A Familiar Producer, but a Special Vineyard

Today’s Story: Davies Vineyards

Davies Vineyards should be familiar to those of you who have been around since the beginning of this blog, namely because I reviewed the 2012 Ferrington Pinot Noir, 2012 JD Cabernet Sauvignon, 2013 Jamie Cabernet Sauvignon, and 2015 Piedra Libre Vineyards Pinot Noir. I’ve even reviewed one of their sparkling wines under the Schramsberg label, the 2005 J. Schram Sparkling Rosé. Now it’s rare I review this many wines from the same producer, and more rare that I’m reviewing another one today. However, the fruit for today’s wine comes from a vineyard (and vintner) I hold in very high regard, and whose 2014 Cabernet I reviewed in the rightfully titled What Wine Is Meant to Be.

Davies Vineyards is one of the most storied wineries in Napa, tracing their roots back to 1862 when Jacob Schram purchased 200 acres and began the development of hillside vineyards in Napa. In 1870, Chinese laborers dug what became the first hillside caves in Napa Valley for aging and storing wine, with the winery quickly ramping up production. By 1880, Schramsberg was producing 8,403 cases of wine annually from 50 acres of vines, which ramped up to about 28,361 cases from 100 acres of vines by the year 1890. Fortunes would change in the early 1900s, however, when Jacob Schram died in 1905 and the winery sold in 1912.

It wasn’t until 1965, however, that Jack and Jamie Davies purchased the 200 acre Schramsberg property and crushed the first grapes under their proprietorship. Jumping forward in time to 1994, the Davies family started replanting their Diamond Mountain vineyard property with Cabernet Sauvignon and other red Bordeaux varietals, paving the way toward their exceptional red wines in circulation today.

Several years later in 1998, Jack Davies unfortunately passed away and his wife Jamie became Chairman of the winery. Then, in 2000, Davies truly became a family affair when their son Hugh became head winemaker. His 2001 J. Davies Diamond Mountain Cabernet Sauvignon, the first vintage from the replanted vines, released in 2004 and is named in honor of Jack. Known for this Diamond Mountain Cabernet Sauvignon, Davies also produces sparkling wine under the Schramsberg label and an assortment of Pinot Noir from the Sonoma Coast to the Anderson Valley and beyond.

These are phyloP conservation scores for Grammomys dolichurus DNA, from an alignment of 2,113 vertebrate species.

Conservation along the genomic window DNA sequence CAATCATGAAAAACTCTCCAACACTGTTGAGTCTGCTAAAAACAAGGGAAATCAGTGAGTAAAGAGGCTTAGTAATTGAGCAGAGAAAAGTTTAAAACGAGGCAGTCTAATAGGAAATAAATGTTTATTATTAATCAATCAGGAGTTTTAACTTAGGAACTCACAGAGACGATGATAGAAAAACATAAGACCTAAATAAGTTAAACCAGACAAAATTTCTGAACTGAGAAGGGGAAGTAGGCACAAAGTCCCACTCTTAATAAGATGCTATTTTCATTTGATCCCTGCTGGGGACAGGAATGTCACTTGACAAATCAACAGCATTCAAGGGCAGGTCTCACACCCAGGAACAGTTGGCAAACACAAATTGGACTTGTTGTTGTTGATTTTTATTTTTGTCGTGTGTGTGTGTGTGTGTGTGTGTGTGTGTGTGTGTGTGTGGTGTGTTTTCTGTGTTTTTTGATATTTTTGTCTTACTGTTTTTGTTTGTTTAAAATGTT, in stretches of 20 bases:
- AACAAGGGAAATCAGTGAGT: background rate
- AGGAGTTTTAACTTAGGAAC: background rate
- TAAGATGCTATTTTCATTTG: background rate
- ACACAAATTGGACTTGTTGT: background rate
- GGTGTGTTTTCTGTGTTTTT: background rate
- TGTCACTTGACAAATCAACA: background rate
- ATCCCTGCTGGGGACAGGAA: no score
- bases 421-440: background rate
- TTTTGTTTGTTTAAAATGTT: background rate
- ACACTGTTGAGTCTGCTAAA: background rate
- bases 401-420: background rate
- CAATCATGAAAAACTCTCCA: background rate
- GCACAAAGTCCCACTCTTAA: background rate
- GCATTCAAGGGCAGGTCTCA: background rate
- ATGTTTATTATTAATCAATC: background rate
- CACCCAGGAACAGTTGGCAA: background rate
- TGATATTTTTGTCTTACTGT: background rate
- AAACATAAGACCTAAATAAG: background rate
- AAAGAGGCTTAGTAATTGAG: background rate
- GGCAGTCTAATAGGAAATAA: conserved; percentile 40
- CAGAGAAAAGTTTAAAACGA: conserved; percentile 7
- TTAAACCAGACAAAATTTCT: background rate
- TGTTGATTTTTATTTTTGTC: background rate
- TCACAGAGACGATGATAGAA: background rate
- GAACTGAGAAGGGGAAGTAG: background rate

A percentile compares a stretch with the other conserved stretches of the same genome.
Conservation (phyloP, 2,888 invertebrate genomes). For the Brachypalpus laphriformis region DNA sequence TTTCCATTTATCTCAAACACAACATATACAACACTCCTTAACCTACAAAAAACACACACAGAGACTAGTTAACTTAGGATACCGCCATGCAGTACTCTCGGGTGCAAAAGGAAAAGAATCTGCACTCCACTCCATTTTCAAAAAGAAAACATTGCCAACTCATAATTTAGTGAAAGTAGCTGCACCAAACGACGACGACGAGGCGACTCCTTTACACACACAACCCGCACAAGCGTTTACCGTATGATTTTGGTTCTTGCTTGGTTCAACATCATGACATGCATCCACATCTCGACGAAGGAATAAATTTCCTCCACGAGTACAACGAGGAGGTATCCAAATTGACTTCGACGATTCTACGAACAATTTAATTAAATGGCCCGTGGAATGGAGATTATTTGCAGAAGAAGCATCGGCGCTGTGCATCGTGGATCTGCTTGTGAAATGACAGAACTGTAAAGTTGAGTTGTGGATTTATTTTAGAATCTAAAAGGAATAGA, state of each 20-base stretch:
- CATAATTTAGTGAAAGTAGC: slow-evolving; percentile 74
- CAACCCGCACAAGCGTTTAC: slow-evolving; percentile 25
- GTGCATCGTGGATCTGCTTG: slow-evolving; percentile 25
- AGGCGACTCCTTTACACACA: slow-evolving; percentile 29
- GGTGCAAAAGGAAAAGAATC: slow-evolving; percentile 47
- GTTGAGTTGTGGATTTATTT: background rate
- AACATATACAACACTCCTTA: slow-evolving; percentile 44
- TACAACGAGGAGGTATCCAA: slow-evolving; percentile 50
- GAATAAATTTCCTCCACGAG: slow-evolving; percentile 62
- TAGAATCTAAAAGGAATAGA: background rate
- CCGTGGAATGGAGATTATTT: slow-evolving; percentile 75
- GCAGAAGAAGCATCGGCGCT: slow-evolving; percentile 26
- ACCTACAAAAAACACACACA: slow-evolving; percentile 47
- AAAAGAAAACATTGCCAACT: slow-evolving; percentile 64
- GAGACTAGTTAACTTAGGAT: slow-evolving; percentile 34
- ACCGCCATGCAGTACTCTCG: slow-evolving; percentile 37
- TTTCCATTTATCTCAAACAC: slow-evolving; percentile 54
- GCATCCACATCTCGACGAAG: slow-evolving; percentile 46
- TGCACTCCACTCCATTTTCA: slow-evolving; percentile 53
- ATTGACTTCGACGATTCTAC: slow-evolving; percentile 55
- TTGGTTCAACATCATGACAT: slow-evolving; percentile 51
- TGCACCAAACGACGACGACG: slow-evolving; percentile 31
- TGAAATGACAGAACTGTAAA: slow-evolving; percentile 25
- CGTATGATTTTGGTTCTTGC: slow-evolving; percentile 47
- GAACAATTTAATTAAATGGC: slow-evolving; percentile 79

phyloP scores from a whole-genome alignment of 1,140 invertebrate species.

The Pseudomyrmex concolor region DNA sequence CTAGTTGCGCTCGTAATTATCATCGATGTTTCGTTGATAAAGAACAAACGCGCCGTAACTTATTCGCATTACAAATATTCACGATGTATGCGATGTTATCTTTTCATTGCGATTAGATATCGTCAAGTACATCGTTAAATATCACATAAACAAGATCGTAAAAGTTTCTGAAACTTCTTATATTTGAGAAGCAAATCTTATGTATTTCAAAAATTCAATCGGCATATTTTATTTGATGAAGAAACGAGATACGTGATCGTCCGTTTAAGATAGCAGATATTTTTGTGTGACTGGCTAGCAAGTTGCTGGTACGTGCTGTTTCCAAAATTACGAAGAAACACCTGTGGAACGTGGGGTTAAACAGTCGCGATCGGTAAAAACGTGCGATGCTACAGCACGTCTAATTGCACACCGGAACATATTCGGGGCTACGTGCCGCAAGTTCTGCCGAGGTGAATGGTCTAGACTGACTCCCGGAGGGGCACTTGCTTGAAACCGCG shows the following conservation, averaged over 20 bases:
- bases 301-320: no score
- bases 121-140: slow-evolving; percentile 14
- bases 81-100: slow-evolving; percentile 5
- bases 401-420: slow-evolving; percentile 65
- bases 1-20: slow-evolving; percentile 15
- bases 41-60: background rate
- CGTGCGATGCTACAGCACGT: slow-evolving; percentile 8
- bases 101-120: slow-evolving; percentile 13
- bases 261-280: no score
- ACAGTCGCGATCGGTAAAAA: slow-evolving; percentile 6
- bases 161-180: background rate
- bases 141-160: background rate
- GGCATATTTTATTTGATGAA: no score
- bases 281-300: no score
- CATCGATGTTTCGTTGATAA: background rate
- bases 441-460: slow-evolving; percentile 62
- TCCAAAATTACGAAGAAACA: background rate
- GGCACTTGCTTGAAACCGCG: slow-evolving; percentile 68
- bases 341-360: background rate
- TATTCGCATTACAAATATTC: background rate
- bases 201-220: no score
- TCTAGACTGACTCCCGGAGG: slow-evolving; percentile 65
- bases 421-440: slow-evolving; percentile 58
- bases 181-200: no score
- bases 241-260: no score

Today’s Wine: 2013 Red Cap Vineyard Cabernet Sauvignon

100% Cabernet Sauvignon; 14.6% ABV

The 2013 Red Cap Vineyard Cab is mostly opaque deep ruby in color with deep purple hues in the bowl of the glass. Given a couple of hours to open up, the nose showcases aromas of blackberry, blueberry, redcurrant, violets, volcanic soil, wet slate, green peppercorn, and oak. Meanwhile on the palate I get notes of blueberry, blackcurrant, black cherry, black raspberry, licorice, sweet tobacco, loamy earth, grilled herbs, and a hint of smoke. This is full-bodied with medium acidity, medium (+) tannins, and a medium (+) length finish. Great mountain fruit on this one but the structure is slightly underwhelming. 200 cases produced.

Price: $80. I think this is pretty fairly priced, however there are still markings of a consistent style of winemaking (justifiably so) that makes it very similar to the rest of the Davies bottlings. I’d say go for the namesake Red Cap Vineyards wines for roughly the same price if you’re in the club, or for $15-20 more if you’re not.